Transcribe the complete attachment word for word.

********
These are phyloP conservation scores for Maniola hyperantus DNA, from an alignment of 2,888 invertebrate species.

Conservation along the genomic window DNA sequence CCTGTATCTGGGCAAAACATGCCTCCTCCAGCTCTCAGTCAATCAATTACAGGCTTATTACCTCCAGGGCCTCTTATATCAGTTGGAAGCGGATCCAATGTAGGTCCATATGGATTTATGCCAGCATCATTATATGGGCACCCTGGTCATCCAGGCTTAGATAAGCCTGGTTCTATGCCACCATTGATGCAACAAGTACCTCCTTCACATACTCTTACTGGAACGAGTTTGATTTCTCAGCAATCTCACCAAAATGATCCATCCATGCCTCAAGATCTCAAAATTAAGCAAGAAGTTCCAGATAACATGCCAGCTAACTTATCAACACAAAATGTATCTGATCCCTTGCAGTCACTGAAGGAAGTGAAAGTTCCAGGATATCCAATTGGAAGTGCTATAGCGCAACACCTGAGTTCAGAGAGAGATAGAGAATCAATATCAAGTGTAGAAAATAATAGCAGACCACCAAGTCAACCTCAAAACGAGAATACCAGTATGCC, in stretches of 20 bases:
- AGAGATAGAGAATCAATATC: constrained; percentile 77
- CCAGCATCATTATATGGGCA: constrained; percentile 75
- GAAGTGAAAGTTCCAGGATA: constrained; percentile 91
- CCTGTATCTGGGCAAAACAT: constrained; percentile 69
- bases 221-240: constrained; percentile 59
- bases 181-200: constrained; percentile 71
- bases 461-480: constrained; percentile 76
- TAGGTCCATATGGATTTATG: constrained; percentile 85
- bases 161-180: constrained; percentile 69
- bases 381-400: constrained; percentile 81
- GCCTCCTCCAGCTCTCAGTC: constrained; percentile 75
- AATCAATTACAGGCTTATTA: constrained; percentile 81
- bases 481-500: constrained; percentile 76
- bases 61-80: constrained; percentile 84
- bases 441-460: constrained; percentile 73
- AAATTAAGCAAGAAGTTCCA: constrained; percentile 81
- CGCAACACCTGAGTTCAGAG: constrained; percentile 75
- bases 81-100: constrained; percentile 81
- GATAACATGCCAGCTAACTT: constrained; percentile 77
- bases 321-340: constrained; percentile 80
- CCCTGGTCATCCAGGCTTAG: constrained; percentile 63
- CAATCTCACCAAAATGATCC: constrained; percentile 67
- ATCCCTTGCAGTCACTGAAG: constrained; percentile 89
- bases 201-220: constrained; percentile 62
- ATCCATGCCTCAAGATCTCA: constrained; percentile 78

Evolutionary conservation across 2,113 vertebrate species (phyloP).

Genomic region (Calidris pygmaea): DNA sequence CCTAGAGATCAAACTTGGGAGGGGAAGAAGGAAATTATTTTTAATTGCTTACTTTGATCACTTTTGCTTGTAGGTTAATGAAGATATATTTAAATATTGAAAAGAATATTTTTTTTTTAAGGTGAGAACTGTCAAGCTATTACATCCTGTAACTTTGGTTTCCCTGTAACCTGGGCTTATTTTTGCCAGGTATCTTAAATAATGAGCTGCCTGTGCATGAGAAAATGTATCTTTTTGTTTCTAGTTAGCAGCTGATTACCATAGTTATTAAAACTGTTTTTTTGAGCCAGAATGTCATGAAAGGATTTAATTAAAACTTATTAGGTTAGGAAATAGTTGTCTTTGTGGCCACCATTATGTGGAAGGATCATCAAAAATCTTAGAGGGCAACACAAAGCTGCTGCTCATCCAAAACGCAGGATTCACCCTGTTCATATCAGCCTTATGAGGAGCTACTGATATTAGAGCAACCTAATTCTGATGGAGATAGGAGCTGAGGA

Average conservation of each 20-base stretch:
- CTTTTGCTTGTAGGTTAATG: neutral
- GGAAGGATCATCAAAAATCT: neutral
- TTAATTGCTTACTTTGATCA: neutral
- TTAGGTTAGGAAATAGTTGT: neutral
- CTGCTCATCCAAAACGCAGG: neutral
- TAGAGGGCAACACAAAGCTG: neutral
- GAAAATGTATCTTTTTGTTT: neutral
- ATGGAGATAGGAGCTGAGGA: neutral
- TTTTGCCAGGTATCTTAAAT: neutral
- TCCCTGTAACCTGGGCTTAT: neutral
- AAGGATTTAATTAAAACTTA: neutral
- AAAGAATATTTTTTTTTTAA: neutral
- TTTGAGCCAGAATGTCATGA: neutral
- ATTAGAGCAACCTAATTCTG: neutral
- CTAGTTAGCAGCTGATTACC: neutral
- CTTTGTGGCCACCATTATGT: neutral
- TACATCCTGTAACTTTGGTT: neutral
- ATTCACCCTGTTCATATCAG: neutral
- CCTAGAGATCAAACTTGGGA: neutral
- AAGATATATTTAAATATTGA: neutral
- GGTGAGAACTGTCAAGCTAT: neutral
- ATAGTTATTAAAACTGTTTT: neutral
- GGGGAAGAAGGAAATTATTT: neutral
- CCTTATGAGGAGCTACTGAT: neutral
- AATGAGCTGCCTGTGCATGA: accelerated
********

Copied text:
These are phyloP conservation scores for Maniola hyperantus DNA, from an alignment of 2,888 invertebrate species.

Conservation along the genomic window DNA sequence CCTGTATCTGGGCAAAACATGCCTCCTCCAGCTCTCAGTCAATCAATTACAGGCTTATTACCTCCAGGGCCTCTTATATCAGTTGGAAGCGGATCCAATGTAGGTCCATATGGATTTATGCCAGCATCATTATATGGGCACCCTGGTCATCCAGGCTTAGATAAGCCTGGTTCTATGCCACCATTGATGCAACAAGTACCTCCTTCACATACTCTTACTGGAACGAGTTTGATTTCTCAGCAATCTCACCAAAATGATCCATCCATGCCTCAAGATCTCAAAATTAAGCAAGAAGTTCCAGATAACATGCCAGCTAACTTATCAACACAAAATGTATCTGATCCCTTGCAGTCACTGAAGGAAGTGAAAGTTCCAGGATATCCAATTGGAAGTGCTATAGCGCAACACCTGAGTTCAGAGAGAGATAGAGAATCAATATCAAGTGTAGAAAATAATAGCAGACCACCAAGTCAACCTCAAAACGAGAATACCAGTATGCC, in stretches of 20 bases:
- AGAGATAGAGAATCAATATC: constrained; percentile 77
- CCAGCATCATTATATGGGCA: constrained; percentile 75
- GAAGTGAAAGTTCCAGGATA: constrained; percentile 91
- CCTGTATCTGGGCAAAACAT: constrained; percentile 69
- bases 221-240: constrained; percentile 59
- bases 181-200: constrained; percentile 71
- bases 461-480: constrained; percentile 76
- TAGGTCCATATGGATTTATG: constrained; percentile 85
- bases 161-180: constrained; percentile 69
- bases 381-400: constrained; percentile 81
- GCCTCCTCCAGCTCTCAGTC: constrained; percentile 75
- AATCAATTACAGGCTTATTA: constrained; percentile 81
- bases 481-500: constrained; percentile 76
- bases 61-80: constrained; percentile 84
- bases 441-460: constrained; percentile 73
- AAATTAAGCAAGAAGTTCCA: constrained; percentile 81
- CGCAACACCTGAGTTCAGAG: constrained; percentile 75
- bases 81-100: constrained; percentile 81
- GATAACATGCCAGCTAACTT: constrained; percentile 77
- bases 321-340: constrained; percentile 80
- CCCTGGTCATCCAGGCTTAG: constrained; percentile 63
- CAATCTCACCAAAATGATCC: constrained; percentile 67
- ATCCCTTGCAGTCACTGAAG: constrained; percentile 89
- bases 201-220: constrained; percentile 62
- ATCCATGCCTCAAGATCTCA: constrained; percentile 78

Evolutionary conservation across 2,113 vertebrate species (phyloP).

Genomic region (Calidris pygmaea): DNA sequence CCTAGAGATCAAACTTGGGAGGGGAAGAAGGAAATTATTTTTAATTGCTTACTTTGATCACTTTTGCTTGTAGGTTAATGAAGATATATTTAAATATTGAAAAGAATATTTTTTTTTTAAGGTGAGAACTGTCAAGCTATTACATCCTGTAACTTTGGTTTCCCTGTAACCTGGGCTTATTTTTGCCAGGTATCTTAAATAATGAGCTGCCTGTGCATGAGAAAATGTATCTTTTTGTTTCTAGTTAGCAGCTGATTACCATAGTTATTAAAACTGTTTTTTTGAGCCAGAATGTCATGAAAGGATTTAATTAAAACTTATTAGGTTAGGAAATAGTTGTCTTTGTGGCCACCATTATGTGGAAGGATCATCAAAAATCTTAGAGGGCAACACAAAGCTGCTGCTCATCCAAAACGCAGGATTCACCCTGTTCATATCAGCCTTATGAGGAGCTACTGATATTAGAGCAACCTAATTCTGATGGAGATAGGAGCTGAGGA

Average conservation of each 20-base stretch:
- CTTTTGCTTGTAGGTTAATG: neutral
- GGAAGGATCATCAAAAATCT: neutral
- TTAATTGCTTACTTTGATCA: neutral
- TTAGGTTAGGAAATAGTTGT: neutral
- CTGCTCATCCAAAACGCAGG: neutral
- TAGAGGGCAACACAAAGCTG: neutral
- GAAAATGTATCTTTTTGTTT: neutral
- ATGGAGATAGGAGCTGAGGA: neutral
- TTTTGCCAGGTATCTTAAAT: neutral
- TCCCTGTAACCTGGGCTTAT: neutral
- AAGGATTTAATTAAAACTTA: neutral
- AAAGAATATTTTTTTTTTAA: neutral
- TTTGAGCCAGAATGTCATGA: neutral
- ATTAGAGCAACCTAATTCTG: neutral
- CTAGTTAGCAGCTGATTACC: neutral
- CTTTGTGGCCACCATTATGT: neutral
- TACATCCTGTAACTTTGGTT: neutral
- ATTCACCCTGTTCATATCAG: neutral
- CCTAGAGATCAAACTTGGGA: neutral
- AAGATATATTTAAATATTGA: neutral
- GGTGAGAACTGTCAAGCTAT: neutral
- ATAGTTATTAAAACTGTTTT: neutral
- GGGGAAGAAGGAAATTATTT: neutral
- CCTTATGAGGAGCTACTGAT: neutral
- AATGAGCTGCCTGTGCATGA: accelerated